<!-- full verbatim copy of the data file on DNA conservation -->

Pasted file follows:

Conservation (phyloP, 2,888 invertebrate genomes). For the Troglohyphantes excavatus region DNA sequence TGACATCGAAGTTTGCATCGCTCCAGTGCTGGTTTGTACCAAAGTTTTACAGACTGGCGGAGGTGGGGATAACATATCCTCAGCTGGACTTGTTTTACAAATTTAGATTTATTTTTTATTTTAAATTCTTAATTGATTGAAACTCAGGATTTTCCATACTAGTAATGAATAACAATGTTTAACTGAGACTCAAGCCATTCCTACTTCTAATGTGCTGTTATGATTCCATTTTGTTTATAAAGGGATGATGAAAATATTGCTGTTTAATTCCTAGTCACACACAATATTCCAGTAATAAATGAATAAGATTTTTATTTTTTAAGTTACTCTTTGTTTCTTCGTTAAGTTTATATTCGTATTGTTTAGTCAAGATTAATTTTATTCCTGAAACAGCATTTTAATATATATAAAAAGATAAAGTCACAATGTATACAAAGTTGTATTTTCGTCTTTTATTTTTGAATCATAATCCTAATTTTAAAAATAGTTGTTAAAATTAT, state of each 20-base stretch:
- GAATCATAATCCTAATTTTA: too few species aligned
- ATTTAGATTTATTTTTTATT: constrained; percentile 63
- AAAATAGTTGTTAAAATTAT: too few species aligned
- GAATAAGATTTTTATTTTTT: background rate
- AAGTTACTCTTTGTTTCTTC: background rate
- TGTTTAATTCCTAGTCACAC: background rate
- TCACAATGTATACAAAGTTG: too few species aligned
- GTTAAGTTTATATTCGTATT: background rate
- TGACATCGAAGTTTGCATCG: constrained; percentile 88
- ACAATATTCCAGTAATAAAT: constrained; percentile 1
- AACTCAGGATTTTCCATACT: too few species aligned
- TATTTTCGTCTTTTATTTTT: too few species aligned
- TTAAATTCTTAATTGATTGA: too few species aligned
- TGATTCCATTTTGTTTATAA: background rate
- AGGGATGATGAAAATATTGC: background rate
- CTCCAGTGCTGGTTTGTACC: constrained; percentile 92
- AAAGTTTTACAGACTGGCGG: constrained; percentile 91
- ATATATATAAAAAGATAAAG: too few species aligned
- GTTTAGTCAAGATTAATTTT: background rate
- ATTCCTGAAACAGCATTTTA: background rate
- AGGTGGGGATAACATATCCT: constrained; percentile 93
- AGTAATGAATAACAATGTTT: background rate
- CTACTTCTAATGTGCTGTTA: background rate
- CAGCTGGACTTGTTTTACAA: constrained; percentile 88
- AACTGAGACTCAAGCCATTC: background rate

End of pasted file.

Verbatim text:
Conservation (phyloP, 2,888 invertebrate genomes). For the Troglohyphantes excavatus region DNA sequence TGACATCGAAGTTTGCATCGCTCCAGTGCTGGTTTGTACCAAAGTTTTACAGACTGGCGGAGGTGGGGATAACATATCCTCAGCTGGACTTGTTTTACAAATTTAGATTTATTTTTTATTTTAAATTCTTAATTGATTGAAACTCAGGATTTTCCATACTAGTAATGAATAACAATGTTTAACTGAGACTCAAGCCATTCCTACTTCTAATGTGCTGTTATGATTCCATTTTGTTTATAAAGGGATGATGAAAATATTGCTGTTTAATTCCTAGTCACACACAATATTCCAGTAATAAATGAATAAGATTTTTATTTTTTAAGTTACTCTTTGTTTCTTCGTTAAGTTTATATTCGTATTGTTTAGTCAAGATTAATTTTATTCCTGAAACAGCATTTTAATATATATAAAAAGATAAAGTCACAATGTATACAAAGTTGTATTTTCGTCTTTTATTTTTGAATCATAATCCTAATTTTAAAAATAGTTGTTAAAATTAT, state of each 20-base stretch:
- GAATCATAATCCTAATTTTA: too few species aligned
- ATTTAGATTTATTTTTTATT: constrained; percentile 63
- AAAATAGTTGTTAAAATTAT: too few species aligned
- GAATAAGATTTTTATTTTTT: background rate
- AAGTTACTCTTTGTTTCTTC: background rate
- TGTTTAATTCCTAGTCACAC: background rate
- TCACAATGTATACAAAGTTG: too few species aligned
- GTTAAGTTTATATTCGTATT: background rate
- TGACATCGAAGTTTGCATCG: constrained; percentile 88
- ACAATATTCCAGTAATAAAT: constrained; percentile 1
- AACTCAGGATTTTCCATACT: too few species aligned
- TATTTTCGTCTTTTATTTTT: too few species aligned
- TTAAATTCTTAATTGATTGA: too few species aligned
- TGATTCCATTTTGTTTATAA: background rate
- AGGGATGATGAAAATATTGC: background rate
- CTCCAGTGCTGGTTTGTACC: constrained; percentile 92
- AAAGTTTTACAGACTGGCGG: constrained; percentile 91
- ATATATATAAAAAGATAAAG: too few species aligned
- GTTTAGTCAAGATTAATTTT: background rate
- ATTCCTGAAACAGCATTTTA: background rate
- AGGTGGGGATAACATATCCT: constrained; percentile 93
- AGTAATGAATAACAATGTTT: background rate
- CTACTTCTAATGTGCTGTTA: background rate
- CAGCTGGACTTGTTTTACAA: constrained; percentile 88
- AACTGAGACTCAAGCCATTC: background rate